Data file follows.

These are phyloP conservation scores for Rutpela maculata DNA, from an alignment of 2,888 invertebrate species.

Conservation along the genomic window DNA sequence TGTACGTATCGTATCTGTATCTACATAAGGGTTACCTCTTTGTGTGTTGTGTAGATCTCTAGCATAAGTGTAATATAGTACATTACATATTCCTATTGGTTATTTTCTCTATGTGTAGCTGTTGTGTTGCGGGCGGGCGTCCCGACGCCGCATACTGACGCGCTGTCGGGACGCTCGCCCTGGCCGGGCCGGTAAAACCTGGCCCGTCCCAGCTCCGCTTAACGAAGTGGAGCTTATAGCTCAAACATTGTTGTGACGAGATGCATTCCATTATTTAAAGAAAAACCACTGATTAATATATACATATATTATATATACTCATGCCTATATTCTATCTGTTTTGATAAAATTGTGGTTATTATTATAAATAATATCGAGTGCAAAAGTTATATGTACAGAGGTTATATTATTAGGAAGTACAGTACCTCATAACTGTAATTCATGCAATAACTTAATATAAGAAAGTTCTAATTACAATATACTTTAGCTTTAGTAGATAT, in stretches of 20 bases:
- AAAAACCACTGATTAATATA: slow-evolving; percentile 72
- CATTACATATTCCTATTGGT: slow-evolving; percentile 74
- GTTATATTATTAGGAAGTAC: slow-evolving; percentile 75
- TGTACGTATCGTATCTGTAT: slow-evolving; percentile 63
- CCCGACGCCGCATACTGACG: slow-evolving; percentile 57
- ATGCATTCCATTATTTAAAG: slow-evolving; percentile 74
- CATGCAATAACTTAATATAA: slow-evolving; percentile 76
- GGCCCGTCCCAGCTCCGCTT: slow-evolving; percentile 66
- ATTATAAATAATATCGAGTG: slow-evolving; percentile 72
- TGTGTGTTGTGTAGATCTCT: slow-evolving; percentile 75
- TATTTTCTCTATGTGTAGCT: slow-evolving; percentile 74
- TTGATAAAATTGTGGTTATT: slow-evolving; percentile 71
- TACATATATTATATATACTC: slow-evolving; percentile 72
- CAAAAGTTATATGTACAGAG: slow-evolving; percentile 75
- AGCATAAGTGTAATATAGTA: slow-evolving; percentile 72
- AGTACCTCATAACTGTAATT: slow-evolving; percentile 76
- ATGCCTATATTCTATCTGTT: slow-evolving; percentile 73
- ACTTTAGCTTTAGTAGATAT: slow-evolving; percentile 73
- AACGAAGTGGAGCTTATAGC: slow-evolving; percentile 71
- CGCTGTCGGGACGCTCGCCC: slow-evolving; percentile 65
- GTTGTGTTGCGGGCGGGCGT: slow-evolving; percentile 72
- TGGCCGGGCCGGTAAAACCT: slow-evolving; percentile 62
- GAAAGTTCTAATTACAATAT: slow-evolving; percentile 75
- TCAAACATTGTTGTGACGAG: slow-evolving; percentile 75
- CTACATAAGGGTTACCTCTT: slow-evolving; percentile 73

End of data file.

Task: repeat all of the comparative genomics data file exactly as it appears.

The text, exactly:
These are phyloP conservation scores for Rutpela maculata DNA, from an alignment of 2,888 invertebrate species.

Conservation along the genomic window DNA sequence TGTACGTATCGTATCTGTATCTACATAAGGGTTACCTCTTTGTGTGTTGTGTAGATCTCTAGCATAAGTGTAATATAGTACATTACATATTCCTATTGGTTATTTTCTCTATGTGTAGCTGTTGTGTTGCGGGCGGGCGTCCCGACGCCGCATACTGACGCGCTGTCGGGACGCTCGCCCTGGCCGGGCCGGTAAAACCTGGCCCGTCCCAGCTCCGCTTAACGAAGTGGAGCTTATAGCTCAAACATTGTTGTGACGAGATGCATTCCATTATTTAAAGAAAAACCACTGATTAATATATACATATATTATATATACTCATGCCTATATTCTATCTGTTTTGATAAAATTGTGGTTATTATTATAAATAATATCGAGTGCAAAAGTTATATGTACAGAGGTTATATTATTAGGAAGTACAGTACCTCATAACTGTAATTCATGCAATAACTTAATATAAGAAAGTTCTAATTACAATATACTTTAGCTTTAGTAGATAT, in stretches of 20 bases:
- AAAAACCACTGATTAATATA: slow-evolving; percentile 72
- CATTACATATTCCTATTGGT: slow-evolving; percentile 74
- GTTATATTATTAGGAAGTAC: slow-evolving; percentile 75
- TGTACGTATCGTATCTGTAT: slow-evolving; percentile 63
- CCCGACGCCGCATACTGACG: slow-evolving; percentile 57
- ATGCATTCCATTATTTAAAG: slow-evolving; percentile 74
- CATGCAATAACTTAATATAA: slow-evolving; percentile 76
- GGCCCGTCCCAGCTCCGCTT: slow-evolving; percentile 66
- ATTATAAATAATATCGAGTG: slow-evolving; percentile 72
- TGTGTGTTGTGTAGATCTCT: slow-evolving; percentile 75
- TATTTTCTCTATGTGTAGCT: slow-evolving; percentile 74
- TTGATAAAATTGTGGTTATT: slow-evolving; percentile 71
- TACATATATTATATATACTC: slow-evolving; percentile 72
- CAAAAGTTATATGTACAGAG: slow-evolving; percentile 75
- AGCATAAGTGTAATATAGTA: slow-evolving; percentile 72
- AGTACCTCATAACTGTAATT: slow-evolving; percentile 76
- ATGCCTATATTCTATCTGTT: slow-evolving; percentile 73
- ACTTTAGCTTTAGTAGATAT: slow-evolving; percentile 73
- AACGAAGTGGAGCTTATAGC: slow-evolving; percentile 71
- CGCTGTCGGGACGCTCGCCC: slow-evolving; percentile 65
- GTTGTGTTGCGGGCGGGCGT: slow-evolving; percentile 72
- TGGCCGGGCCGGTAAAACCT: slow-evolving; percentile 62
- GAAAGTTCTAATTACAATAT: slow-evolving; percentile 75
- TCAAACATTGTTGTGACGAG: slow-evolving; percentile 75
- CTACATAAGGGTTACCTCTT: slow-evolving; percentile 73